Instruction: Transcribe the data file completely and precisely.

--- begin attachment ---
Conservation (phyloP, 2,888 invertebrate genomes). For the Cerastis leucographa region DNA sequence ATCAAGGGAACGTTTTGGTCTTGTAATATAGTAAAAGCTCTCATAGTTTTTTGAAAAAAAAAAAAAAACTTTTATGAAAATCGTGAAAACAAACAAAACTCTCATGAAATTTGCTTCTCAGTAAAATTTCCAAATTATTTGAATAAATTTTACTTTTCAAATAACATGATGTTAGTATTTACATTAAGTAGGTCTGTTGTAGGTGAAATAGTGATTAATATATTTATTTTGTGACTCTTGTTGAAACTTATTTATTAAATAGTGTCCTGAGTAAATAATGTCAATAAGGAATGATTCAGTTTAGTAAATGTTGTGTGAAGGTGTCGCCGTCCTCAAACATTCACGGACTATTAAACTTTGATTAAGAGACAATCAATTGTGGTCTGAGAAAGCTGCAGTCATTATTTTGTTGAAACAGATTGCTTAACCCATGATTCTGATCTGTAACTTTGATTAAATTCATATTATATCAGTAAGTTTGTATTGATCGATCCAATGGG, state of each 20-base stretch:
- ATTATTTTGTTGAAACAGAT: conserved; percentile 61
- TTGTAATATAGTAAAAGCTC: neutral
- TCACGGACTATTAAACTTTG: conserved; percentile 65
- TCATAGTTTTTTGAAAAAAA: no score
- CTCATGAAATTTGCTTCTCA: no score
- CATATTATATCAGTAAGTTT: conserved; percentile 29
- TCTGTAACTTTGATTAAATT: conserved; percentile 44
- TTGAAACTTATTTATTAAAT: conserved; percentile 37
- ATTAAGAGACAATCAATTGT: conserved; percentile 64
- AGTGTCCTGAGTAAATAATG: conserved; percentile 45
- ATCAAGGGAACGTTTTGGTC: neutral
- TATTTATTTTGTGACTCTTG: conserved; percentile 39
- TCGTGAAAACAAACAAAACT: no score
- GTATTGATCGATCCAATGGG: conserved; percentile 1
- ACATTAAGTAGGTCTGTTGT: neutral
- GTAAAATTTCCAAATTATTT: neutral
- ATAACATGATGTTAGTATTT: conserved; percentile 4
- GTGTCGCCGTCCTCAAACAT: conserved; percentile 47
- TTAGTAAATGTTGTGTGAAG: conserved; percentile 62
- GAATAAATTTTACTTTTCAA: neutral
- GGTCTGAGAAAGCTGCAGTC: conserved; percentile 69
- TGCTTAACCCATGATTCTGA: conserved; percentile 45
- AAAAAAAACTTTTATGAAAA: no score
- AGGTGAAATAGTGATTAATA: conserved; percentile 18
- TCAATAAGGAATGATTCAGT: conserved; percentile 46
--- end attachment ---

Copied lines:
Conservation (phyloP, 2,888 invertebrate genomes). For the Cerastis leucographa region DNA sequence ATCAAGGGAACGTTTTGGTCTTGTAATATAGTAAAAGCTCTCATAGTTTTTTGAAAAAAAAAAAAAAACTTTTATGAAAATCGTGAAAACAAACAAAACTCTCATGAAATTTGCTTCTCAGTAAAATTTCCAAATTATTTGAATAAATTTTACTTTTCAAATAACATGATGTTAGTATTTACATTAAGTAGGTCTGTTGTAGGTGAAATAGTGATTAATATATTTATTTTGTGACTCTTGTTGAAACTTATTTATTAAATAGTGTCCTGAGTAAATAATGTCAATAAGGAATGATTCAGTTTAGTAAATGTTGTGTGAAGGTGTCGCCGTCCTCAAACATTCACGGACTATTAAACTTTGATTAAGAGACAATCAATTGTGGTCTGAGAAAGCTGCAGTCATTATTTTGTTGAAACAGATTGCTTAACCCATGATTCTGATCTGTAACTTTGATTAAATTCATATTATATCAGTAAGTTTGTATTGATCGATCCAATGGG, state of each 20-base stretch:
- ATTATTTTGTTGAAACAGAT: conserved; percentile 61
- TTGTAATATAGTAAAAGCTC: neutral
- TCACGGACTATTAAACTTTG: conserved; percentile 65
- TCATAGTTTTTTGAAAAAAA: no score
- CTCATGAAATTTGCTTCTCA: no score
- CATATTATATCAGTAAGTTT: conserved; percentile 29
- TCTGTAACTTTGATTAAATT: conserved; percentile 44
- TTGAAACTTATTTATTAAAT: conserved; percentile 37
- ATTAAGAGACAATCAATTGT: conserved; percentile 64
- AGTGTCCTGAGTAAATAATG: conserved; percentile 45
- ATCAAGGGAACGTTTTGGTC: neutral
- TATTTATTTTGTGACTCTTG: conserved; percentile 39
- TCGTGAAAACAAACAAAACT: no score
- GTATTGATCGATCCAATGGG: conserved; percentile 1
- ACATTAAGTAGGTCTGTTGT: neutral
- GTAAAATTTCCAAATTATTT: neutral
- ATAACATGATGTTAGTATTT: conserved; percentile 4
- GTGTCGCCGTCCTCAAACAT: conserved; percentile 47
- TTAGTAAATGTTGTGTGAAG: conserved; percentile 62
- GAATAAATTTTACTTTTCAA: neutral
- GGTCTGAGAAAGCTGCAGTC: conserved; percentile 69
- TGCTTAACCCATGATTCTGA: conserved; percentile 45
- AAAAAAAACTTTTATGAAAA: no score
- AGGTGAAATAGTGATTAATA: conserved; percentile 18
- TCAATAAGGAATGATTCAGT: conserved; percentile 46